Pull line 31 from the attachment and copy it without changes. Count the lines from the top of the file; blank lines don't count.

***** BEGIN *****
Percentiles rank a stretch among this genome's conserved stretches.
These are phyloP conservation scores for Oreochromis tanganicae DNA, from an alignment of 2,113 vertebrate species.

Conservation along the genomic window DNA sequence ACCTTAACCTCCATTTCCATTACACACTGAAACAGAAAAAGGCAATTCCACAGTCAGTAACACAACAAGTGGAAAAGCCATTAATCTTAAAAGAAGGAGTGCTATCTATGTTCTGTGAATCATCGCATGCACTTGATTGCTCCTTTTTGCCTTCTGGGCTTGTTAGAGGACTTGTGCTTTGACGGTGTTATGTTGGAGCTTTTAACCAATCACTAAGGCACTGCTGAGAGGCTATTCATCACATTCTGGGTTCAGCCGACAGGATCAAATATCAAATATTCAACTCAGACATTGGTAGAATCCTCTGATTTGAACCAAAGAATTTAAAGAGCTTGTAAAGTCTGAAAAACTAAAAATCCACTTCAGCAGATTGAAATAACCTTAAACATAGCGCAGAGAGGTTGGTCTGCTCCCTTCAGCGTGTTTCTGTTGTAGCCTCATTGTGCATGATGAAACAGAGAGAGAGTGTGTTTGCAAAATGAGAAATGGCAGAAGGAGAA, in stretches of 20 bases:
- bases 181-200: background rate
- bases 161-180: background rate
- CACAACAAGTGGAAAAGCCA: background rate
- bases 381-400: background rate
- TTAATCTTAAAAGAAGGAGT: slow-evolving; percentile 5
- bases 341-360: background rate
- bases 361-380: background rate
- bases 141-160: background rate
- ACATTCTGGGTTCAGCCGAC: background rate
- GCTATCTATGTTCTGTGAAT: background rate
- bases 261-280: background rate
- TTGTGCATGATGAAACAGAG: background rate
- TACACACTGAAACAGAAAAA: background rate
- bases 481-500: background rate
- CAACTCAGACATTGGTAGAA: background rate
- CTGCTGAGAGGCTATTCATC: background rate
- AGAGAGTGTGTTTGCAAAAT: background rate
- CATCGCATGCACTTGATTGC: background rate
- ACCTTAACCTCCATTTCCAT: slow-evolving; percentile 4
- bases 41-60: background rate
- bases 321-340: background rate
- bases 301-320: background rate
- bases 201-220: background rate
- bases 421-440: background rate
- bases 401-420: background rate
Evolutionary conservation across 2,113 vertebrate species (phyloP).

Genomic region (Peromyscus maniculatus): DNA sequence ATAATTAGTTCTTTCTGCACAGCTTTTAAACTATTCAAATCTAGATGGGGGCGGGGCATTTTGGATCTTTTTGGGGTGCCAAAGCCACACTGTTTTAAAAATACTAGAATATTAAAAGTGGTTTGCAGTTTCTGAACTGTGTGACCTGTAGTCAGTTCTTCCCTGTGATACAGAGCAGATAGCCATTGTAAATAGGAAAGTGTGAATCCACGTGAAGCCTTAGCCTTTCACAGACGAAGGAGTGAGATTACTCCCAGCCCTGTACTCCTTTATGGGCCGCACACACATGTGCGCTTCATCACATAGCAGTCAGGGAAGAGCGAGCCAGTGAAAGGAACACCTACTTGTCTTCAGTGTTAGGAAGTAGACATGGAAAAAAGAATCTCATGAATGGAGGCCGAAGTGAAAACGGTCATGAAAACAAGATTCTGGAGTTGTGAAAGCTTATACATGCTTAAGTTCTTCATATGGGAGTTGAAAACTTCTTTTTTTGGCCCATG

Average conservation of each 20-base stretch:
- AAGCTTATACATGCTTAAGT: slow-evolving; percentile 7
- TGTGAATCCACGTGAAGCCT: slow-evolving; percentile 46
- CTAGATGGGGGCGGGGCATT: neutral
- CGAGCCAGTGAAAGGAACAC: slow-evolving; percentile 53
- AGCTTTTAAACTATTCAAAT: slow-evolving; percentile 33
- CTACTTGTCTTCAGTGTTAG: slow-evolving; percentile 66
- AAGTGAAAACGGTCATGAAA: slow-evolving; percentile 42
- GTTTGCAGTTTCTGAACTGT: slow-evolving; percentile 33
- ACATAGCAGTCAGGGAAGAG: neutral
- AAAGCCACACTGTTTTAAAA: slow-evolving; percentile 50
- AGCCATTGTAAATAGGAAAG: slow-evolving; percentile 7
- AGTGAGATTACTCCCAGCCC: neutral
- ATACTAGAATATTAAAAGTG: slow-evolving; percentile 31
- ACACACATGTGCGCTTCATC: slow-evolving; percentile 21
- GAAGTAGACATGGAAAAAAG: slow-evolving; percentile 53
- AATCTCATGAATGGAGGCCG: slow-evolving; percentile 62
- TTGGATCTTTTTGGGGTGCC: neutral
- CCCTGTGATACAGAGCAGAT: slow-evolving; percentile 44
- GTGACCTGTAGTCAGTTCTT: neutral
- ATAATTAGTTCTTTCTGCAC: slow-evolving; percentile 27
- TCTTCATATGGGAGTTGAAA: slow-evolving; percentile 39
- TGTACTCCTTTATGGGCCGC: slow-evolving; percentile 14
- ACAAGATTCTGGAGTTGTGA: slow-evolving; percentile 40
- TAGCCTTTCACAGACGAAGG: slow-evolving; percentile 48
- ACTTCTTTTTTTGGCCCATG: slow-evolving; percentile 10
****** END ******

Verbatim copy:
Average conservation of each 20-base stretch: